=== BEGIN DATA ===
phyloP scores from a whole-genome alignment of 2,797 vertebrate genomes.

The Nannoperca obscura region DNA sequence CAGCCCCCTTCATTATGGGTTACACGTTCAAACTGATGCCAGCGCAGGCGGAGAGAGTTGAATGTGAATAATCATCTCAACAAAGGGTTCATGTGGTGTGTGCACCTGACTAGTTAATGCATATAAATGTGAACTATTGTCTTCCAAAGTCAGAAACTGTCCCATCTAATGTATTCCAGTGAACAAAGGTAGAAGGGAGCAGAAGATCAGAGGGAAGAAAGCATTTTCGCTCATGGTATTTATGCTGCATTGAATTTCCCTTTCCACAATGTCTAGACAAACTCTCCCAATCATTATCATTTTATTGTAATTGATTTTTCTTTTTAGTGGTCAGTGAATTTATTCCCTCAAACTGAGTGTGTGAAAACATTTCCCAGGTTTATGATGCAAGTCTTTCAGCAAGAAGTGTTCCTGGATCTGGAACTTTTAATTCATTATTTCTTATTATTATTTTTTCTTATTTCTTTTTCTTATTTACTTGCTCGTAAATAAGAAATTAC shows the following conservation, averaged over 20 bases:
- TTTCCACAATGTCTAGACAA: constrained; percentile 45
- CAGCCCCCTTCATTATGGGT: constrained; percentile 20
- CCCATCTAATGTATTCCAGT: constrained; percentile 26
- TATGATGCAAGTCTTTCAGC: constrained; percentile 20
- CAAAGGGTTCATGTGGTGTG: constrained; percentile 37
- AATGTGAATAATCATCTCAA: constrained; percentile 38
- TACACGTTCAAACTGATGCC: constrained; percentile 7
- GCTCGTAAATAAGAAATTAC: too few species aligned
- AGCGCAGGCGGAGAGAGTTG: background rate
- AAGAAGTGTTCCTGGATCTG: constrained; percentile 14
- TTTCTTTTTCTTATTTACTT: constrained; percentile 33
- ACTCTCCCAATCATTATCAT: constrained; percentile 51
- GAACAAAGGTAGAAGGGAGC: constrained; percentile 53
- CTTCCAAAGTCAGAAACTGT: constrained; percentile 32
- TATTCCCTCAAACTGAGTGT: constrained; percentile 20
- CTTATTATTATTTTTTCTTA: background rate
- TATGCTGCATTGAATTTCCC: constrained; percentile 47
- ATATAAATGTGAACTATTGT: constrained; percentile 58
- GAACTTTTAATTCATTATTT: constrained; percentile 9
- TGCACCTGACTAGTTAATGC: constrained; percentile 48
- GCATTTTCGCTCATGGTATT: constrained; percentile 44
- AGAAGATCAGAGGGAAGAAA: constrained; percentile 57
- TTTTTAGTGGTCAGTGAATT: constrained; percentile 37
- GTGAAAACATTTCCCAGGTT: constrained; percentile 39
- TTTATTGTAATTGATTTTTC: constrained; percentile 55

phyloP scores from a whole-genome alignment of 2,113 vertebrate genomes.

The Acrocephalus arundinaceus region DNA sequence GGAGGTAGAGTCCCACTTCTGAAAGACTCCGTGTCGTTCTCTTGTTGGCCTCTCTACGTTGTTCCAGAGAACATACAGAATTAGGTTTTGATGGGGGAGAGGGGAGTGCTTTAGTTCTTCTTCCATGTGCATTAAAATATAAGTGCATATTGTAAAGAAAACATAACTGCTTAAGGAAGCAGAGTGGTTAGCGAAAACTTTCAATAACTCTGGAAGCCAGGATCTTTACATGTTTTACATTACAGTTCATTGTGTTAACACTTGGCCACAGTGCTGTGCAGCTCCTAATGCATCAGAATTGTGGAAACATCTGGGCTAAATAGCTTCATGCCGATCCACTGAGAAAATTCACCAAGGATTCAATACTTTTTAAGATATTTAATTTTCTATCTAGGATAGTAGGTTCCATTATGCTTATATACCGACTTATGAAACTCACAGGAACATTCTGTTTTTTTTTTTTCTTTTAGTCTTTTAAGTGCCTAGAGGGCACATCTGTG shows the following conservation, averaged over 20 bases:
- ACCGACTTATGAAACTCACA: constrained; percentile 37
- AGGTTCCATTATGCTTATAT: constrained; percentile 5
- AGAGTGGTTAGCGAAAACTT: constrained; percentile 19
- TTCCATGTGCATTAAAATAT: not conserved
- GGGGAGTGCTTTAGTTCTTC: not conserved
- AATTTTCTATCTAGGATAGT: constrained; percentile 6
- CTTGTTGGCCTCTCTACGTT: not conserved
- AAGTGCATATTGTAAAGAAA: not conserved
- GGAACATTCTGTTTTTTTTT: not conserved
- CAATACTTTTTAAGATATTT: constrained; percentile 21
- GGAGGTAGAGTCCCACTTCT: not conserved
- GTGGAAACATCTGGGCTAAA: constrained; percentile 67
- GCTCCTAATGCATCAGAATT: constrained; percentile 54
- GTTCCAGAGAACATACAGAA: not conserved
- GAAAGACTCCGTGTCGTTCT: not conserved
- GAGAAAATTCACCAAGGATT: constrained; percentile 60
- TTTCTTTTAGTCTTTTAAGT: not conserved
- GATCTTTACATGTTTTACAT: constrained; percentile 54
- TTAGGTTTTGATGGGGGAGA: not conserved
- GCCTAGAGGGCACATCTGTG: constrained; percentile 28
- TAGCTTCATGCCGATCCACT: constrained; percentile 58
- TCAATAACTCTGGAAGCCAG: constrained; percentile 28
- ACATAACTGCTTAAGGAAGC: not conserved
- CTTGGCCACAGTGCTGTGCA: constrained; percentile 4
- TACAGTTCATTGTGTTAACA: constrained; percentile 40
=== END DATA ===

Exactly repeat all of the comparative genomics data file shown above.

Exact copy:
phyloP scores from a whole-genome alignment of 2,797 vertebrate genomes.

The Nannoperca obscura region DNA sequence CAGCCCCCTTCATTATGGGTTACACGTTCAAACTGATGCCAGCGCAGGCGGAGAGAGTTGAATGTGAATAATCATCTCAACAAAGGGTTCATGTGGTGTGTGCACCTGACTAGTTAATGCATATAAATGTGAACTATTGTCTTCCAAAGTCAGAAACTGTCCCATCTAATGTATTCCAGTGAACAAAGGTAGAAGGGAGCAGAAGATCAGAGGGAAGAAAGCATTTTCGCTCATGGTATTTATGCTGCATTGAATTTCCCTTTCCACAATGTCTAGACAAACTCTCCCAATCATTATCATTTTATTGTAATTGATTTTTCTTTTTAGTGGTCAGTGAATTTATTCCCTCAAACTGAGTGTGTGAAAACATTTCCCAGGTTTATGATGCAAGTCTTTCAGCAAGAAGTGTTCCTGGATCTGGAACTTTTAATTCATTATTTCTTATTATTATTTTTTCTTATTTCTTTTTCTTATTTACTTGCTCGTAAATAAGAAATTAC shows the following conservation, averaged over 20 bases:
- TTTCCACAATGTCTAGACAA: constrained; percentile 45
- CAGCCCCCTTCATTATGGGT: constrained; percentile 20
- CCCATCTAATGTATTCCAGT: constrained; percentile 26
- TATGATGCAAGTCTTTCAGC: constrained; percentile 20
- CAAAGGGTTCATGTGGTGTG: constrained; percentile 37
- AATGTGAATAATCATCTCAA: constrained; percentile 38
- TACACGTTCAAACTGATGCC: constrained; percentile 7
- GCTCGTAAATAAGAAATTAC: too few species aligned
- AGCGCAGGCGGAGAGAGTTG: background rate
- AAGAAGTGTTCCTGGATCTG: constrained; percentile 14
- TTTCTTTTTCTTATTTACTT: constrained; percentile 33
- ACTCTCCCAATCATTATCAT: constrained; percentile 51
- GAACAAAGGTAGAAGGGAGC: constrained; percentile 53
- CTTCCAAAGTCAGAAACTGT: constrained; percentile 32
- TATTCCCTCAAACTGAGTGT: constrained; percentile 20
- CTTATTATTATTTTTTCTTA: background rate
- TATGCTGCATTGAATTTCCC: constrained; percentile 47
- ATATAAATGTGAACTATTGT: constrained; percentile 58
- GAACTTTTAATTCATTATTT: constrained; percentile 9
- TGCACCTGACTAGTTAATGC: constrained; percentile 48
- GCATTTTCGCTCATGGTATT: constrained; percentile 44
- AGAAGATCAGAGGGAAGAAA: constrained; percentile 57
- TTTTTAGTGGTCAGTGAATT: constrained; percentile 37
- GTGAAAACATTTCCCAGGTT: constrained; percentile 39
- TTTATTGTAATTGATTTTTC: constrained; percentile 55

phyloP scores from a whole-genome alignment of 2,113 vertebrate genomes.

The Acrocephalus arundinaceus region DNA sequence GGAGGTAGAGTCCCACTTCTGAAAGACTCCGTGTCGTTCTCTTGTTGGCCTCTCTACGTTGTTCCAGAGAACATACAGAATTAGGTTTTGATGGGGGAGAGGGGAGTGCTTTAGTTCTTCTTCCATGTGCATTAAAATATAAGTGCATATTGTAAAGAAAACATAACTGCTTAAGGAAGCAGAGTGGTTAGCGAAAACTTTCAATAACTCTGGAAGCCAGGATCTTTACATGTTTTACATTACAGTTCATTGTGTTAACACTTGGCCACAGTGCTGTGCAGCTCCTAATGCATCAGAATTGTGGAAACATCTGGGCTAAATAGCTTCATGCCGATCCACTGAGAAAATTCACCAAGGATTCAATACTTTTTAAGATATTTAATTTTCTATCTAGGATAGTAGGTTCCATTATGCTTATATACCGACTTATGAAACTCACAGGAACATTCTGTTTTTTTTTTTTCTTTTAGTCTTTTAAGTGCCTAGAGGGCACATCTGTG shows the following conservation, averaged over 20 bases:
- ACCGACTTATGAAACTCACA: constrained; percentile 37
- AGGTTCCATTATGCTTATAT: constrained; percentile 5
- AGAGTGGTTAGCGAAAACTT: constrained; percentile 19
- TTCCATGTGCATTAAAATAT: not conserved
- GGGGAGTGCTTTAGTTCTTC: not conserved
- AATTTTCTATCTAGGATAGT: constrained; percentile 6
- CTTGTTGGCCTCTCTACGTT: not conserved
- AAGTGCATATTGTAAAGAAA: not conserved
- GGAACATTCTGTTTTTTTTT: not conserved
- CAATACTTTTTAAGATATTT: constrained; percentile 21
- GGAGGTAGAGTCCCACTTCT: not conserved
- GTGGAAACATCTGGGCTAAA: constrained; percentile 67
- GCTCCTAATGCATCAGAATT: constrained; percentile 54
- GTTCCAGAGAACATACAGAA: not conserved
- GAAAGACTCCGTGTCGTTCT: not conserved
- GAGAAAATTCACCAAGGATT: constrained; percentile 60
- TTTCTTTTAGTCTTTTAAGT: not conserved
- GATCTTTACATGTTTTACAT: constrained; percentile 54
- TTAGGTTTTGATGGGGGAGA: not conserved
- GCCTAGAGGGCACATCTGTG: constrained; percentile 28
- TAGCTTCATGCCGATCCACT: constrained; percentile 58
- TCAATAACTCTGGAAGCCAG: constrained; percentile 28
- ACATAACTGCTTAAGGAAGC: not conserved
- CTTGGCCACAGTGCTGTGCA: constrained; percentile 4
- TACAGTTCATTGTGTTAACA: constrained; percentile 40